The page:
Field of Science

Lie detection

A few pioneering lawyers have been attempting to use fMRI-based lie detection tests in court. I don't have any broad numbers, but it seems most neuroimagers I talk to are deeply skeptical of such tests, at least at the current stage of technology (and whether such technology can ever catch pathological liars is yet another question).

At a recent talk at Harvard, Michael Gazzaniga related the following argument from a colleague on the law end of things: whether fMRI-based lie detection is "good enough" is not a scientific question but a legal one. After all, the law allows all kinds of scientifically-suspect "evidence" into the courtroom as is (eye-witness testimony, fingerprinting, etc.). Present all data (along with information about how reliable it is) to the jury and let the jury sort it out.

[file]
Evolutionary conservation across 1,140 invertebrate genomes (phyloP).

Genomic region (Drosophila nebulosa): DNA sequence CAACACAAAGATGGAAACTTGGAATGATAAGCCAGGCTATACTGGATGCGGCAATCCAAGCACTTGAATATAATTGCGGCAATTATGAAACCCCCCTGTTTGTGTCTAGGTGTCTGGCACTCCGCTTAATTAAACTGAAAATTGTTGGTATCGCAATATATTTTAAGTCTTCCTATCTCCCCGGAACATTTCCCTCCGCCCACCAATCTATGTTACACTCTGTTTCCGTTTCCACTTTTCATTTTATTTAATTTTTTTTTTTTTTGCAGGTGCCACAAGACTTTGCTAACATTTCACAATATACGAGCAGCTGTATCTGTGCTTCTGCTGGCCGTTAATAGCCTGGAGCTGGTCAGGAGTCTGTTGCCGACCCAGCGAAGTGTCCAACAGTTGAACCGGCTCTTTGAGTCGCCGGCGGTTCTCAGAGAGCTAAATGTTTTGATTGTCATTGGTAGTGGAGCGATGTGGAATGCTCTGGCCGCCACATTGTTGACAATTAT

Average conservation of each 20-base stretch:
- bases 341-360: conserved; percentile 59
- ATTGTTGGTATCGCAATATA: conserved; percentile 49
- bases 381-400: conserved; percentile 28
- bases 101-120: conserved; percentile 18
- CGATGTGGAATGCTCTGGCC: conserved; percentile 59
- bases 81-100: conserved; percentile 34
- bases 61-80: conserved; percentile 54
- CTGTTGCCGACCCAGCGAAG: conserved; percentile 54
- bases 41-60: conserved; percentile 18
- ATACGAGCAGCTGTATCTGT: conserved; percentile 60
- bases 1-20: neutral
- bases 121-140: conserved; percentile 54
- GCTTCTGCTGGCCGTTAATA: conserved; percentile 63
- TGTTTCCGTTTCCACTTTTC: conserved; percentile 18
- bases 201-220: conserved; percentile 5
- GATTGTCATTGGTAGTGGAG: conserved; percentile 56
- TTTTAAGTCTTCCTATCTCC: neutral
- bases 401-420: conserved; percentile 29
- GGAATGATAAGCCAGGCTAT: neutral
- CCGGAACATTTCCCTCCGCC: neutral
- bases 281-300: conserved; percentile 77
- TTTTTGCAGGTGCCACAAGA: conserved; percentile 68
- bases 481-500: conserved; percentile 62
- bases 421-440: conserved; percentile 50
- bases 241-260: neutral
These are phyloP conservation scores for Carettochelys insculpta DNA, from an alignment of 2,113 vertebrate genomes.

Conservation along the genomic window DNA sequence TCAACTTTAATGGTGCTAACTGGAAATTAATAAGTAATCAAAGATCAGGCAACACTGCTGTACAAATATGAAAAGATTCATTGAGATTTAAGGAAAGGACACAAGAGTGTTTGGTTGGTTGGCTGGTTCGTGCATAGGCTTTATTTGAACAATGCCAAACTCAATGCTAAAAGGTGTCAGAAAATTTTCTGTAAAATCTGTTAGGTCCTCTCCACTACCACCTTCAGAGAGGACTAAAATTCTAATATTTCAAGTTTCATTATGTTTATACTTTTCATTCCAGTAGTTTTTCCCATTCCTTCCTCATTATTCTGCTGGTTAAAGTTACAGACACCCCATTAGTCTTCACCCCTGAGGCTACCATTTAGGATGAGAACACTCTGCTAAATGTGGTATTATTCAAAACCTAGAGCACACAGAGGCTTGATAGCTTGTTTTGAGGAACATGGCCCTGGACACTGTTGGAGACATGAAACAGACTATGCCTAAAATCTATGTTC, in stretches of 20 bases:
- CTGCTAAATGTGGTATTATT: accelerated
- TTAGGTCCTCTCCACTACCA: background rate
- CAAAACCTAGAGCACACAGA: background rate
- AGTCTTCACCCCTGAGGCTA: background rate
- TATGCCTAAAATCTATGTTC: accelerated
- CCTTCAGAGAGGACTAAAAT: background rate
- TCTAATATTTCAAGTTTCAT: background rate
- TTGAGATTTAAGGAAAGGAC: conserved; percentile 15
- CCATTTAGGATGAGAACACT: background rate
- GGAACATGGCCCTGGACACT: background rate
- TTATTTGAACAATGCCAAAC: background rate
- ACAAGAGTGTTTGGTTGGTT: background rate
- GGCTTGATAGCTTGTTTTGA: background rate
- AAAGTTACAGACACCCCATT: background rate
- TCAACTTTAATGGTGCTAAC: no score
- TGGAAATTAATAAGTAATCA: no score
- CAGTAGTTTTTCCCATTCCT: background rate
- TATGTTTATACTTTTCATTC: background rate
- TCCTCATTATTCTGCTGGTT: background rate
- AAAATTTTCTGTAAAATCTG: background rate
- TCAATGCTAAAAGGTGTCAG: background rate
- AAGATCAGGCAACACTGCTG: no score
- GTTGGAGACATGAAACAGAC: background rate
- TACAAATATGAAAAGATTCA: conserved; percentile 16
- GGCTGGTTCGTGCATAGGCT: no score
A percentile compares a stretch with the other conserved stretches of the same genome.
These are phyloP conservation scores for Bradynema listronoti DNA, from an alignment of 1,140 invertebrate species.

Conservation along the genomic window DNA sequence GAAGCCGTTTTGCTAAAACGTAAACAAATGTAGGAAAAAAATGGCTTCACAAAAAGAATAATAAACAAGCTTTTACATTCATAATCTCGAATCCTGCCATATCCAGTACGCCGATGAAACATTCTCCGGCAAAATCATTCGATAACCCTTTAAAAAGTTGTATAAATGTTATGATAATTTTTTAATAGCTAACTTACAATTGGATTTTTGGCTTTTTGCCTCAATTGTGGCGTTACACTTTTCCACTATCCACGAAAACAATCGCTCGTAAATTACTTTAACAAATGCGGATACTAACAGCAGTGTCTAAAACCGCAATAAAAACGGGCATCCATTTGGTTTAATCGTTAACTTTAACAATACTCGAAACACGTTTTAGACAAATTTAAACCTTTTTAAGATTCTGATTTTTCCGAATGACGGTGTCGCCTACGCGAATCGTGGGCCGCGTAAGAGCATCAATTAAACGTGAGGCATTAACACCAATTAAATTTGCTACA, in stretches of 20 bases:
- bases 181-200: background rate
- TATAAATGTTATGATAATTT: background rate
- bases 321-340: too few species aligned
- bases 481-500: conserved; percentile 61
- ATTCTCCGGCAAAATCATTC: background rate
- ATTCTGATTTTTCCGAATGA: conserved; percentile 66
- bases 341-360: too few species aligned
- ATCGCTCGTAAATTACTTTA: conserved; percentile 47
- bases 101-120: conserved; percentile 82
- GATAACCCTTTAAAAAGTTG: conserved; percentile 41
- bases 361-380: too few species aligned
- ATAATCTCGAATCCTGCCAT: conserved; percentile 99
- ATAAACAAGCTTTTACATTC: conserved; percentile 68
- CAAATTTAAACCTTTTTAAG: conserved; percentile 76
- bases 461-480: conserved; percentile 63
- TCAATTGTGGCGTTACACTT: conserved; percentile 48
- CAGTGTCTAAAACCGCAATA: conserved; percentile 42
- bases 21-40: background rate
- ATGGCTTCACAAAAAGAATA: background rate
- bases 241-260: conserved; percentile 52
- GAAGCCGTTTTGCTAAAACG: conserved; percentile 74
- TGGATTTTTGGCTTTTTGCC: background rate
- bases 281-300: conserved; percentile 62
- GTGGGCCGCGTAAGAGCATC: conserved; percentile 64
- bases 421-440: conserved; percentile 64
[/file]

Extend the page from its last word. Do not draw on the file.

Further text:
That's one conclusion that could be drawn. Another is that perhaps it's time to step back and come up with a broad policy for how evidence is introduced into the legal system.

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